Cities are already taking advantage of 3D mapping for various purposes, including predicting wind comfort, air quality, noise, and crowd movements. Cities are also building “point clouds” of data to help autonomous vehicles detect and avoid objects.

Geospatial data can also help cities with a whole host of proactive policies. For example, when planning solar power installation, one could use this data to assist in measuring solar power generation, site selection, legal compliance, planning, and land use design. Having detailed models enables planners to ensure the safety and efficiency of cities.

Adaptive Cities Are the Future of Smart Cities

As valuable as smart cities are, they’re still evolving. The proposed next stage is called an “adaptive city.” Becoming adaptive is the goal for many cities working with a smart city mindset.

An adaptive city doesn’t just ingest data; it dynamically adjusts to events as they unfold. Essentially, it has the agile responsiveness to balance physical and digital systems. Information continuously prods the social and economic organs of the city to adapt.

Examples include the dynamic management of curbs and buildings. On the basis of data, a parking space can automatically become a loading or delivery zone. A football stadium can be disassembled as needed. Public areas can be repurposed for retail and other uses.

Another example is the design of electric grids that can reorganize themselves in response to failures. In Bristol, for example, residents can contribute feedback through a system that responds to their smartphones. The city adjusts to the millions of streams of data like a living organism.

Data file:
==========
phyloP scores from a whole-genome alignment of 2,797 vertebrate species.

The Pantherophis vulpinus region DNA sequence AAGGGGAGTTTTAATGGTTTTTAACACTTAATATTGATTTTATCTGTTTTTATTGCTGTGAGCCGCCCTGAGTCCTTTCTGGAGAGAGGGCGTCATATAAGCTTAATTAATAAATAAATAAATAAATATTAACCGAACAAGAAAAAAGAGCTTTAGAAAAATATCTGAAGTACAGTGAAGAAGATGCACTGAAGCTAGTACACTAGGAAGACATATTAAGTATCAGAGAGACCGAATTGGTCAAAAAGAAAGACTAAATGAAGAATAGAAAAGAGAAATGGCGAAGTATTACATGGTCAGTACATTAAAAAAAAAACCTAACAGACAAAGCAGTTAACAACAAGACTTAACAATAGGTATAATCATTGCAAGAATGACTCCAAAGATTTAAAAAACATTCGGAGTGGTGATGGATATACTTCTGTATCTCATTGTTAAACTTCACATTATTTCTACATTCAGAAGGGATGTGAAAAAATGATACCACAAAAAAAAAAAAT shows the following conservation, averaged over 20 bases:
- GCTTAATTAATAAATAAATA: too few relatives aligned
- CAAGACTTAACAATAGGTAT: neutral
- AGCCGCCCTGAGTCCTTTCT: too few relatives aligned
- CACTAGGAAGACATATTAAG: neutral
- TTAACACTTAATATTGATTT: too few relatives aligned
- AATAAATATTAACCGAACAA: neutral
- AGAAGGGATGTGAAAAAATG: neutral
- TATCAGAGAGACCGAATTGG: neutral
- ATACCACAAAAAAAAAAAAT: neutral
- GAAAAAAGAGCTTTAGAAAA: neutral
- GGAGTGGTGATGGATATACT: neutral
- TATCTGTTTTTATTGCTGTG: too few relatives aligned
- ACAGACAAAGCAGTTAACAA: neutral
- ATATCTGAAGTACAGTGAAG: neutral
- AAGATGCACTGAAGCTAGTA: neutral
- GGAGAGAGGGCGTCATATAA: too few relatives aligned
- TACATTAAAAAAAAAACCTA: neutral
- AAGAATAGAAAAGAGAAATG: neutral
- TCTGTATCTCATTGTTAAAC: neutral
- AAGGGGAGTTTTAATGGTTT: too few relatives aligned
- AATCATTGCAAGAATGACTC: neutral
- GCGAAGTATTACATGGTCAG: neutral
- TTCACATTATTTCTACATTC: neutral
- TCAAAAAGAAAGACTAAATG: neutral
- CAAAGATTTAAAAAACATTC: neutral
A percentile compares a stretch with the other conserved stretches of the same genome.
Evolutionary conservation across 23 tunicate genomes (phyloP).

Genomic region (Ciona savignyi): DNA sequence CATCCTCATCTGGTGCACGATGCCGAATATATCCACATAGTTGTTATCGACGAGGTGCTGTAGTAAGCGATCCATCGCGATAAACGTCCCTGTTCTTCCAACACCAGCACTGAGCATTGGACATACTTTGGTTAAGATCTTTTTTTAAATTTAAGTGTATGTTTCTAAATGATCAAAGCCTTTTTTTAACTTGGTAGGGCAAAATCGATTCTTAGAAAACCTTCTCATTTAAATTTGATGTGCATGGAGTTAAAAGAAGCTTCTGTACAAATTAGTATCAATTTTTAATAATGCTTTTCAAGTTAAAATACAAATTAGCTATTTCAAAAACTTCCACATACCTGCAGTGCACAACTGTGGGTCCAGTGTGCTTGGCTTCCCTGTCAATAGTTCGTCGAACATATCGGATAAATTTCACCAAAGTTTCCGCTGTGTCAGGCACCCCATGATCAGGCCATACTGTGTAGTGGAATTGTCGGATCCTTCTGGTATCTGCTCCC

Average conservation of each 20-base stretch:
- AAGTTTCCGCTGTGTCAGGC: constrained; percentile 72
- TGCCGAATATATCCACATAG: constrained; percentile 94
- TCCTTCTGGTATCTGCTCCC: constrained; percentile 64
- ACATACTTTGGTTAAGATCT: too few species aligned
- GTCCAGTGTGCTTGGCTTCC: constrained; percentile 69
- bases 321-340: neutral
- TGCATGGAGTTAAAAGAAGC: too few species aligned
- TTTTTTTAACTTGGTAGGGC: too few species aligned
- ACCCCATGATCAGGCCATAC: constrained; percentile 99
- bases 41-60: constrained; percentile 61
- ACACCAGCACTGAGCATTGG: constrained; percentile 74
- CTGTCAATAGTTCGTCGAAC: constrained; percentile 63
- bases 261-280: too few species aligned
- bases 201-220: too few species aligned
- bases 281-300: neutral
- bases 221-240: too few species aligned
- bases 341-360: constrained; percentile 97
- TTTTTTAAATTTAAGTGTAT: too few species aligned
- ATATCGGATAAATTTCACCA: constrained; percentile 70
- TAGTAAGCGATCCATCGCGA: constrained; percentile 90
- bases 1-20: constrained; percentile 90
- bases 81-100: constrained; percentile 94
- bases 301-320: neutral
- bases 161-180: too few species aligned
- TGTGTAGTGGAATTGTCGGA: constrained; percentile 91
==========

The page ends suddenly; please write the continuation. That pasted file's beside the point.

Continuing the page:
Sustainability Will Drive the Present and the Future of Smart Cities

Cities in many countries are pushing to become sustainable, which motivates some of the developments in smart cities. Sustainable technologies contribute to improving the lives of citizens while also preserving resources for future generations.

With more and more people pouring into cities, there’s a pressing need to ensure social, economic, and environmental sustainability. To respond to this need, cities are working to keep the air breathable, cut noise pollution, upgrade old infrastructure, and reduce the waste of resources. Having 3D mapping data opens possibilities in all these endeavors and others.

Build a Smart City, the Jakarto Way

Smart cities have gone from a futuristic vision to a process now underway. The innovative mindset brings together technologies such as 3D mapping to facilitate the lives of city workers and residents. Municipalities looking to deliver the most advanced services available can work with experts like Jakarto to ensure the success of 3D mapping projects.

The Jakarto way starts with a 3D digital twin of your city. This twin serves as a reproduction of the area’s geography and composition, which supports planning exercises. You can easily understand interrelations and identify areas of potential (and problems).

Furthermore, the digital twin enables the generation of up-to-date inventories. AI processes your city data to categorize different types of assets and feed various departments information they can act on. For instance, you can automatically inventory all traffic lights, road signs, poles, street lighting, fire hydrants, trees, road pavement, and the curbside state.

When you’re ready to bring tomorrow’s technology to today’s urban landscapes, contact Jakarto.

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Felix Laroche

For more than two decades, Félix played a pivotal role at JLR Land Title Solutions. Of his time there, he spent seven years as president. Félix is now fully involved with Jakarto. Using 3D modeling, this new project creates digital twin cities via LiDAR technology—specific ally terrestrial LiDARs. Jakarto prioritizes two markets: smart cities and HD mapping for autonomous driving.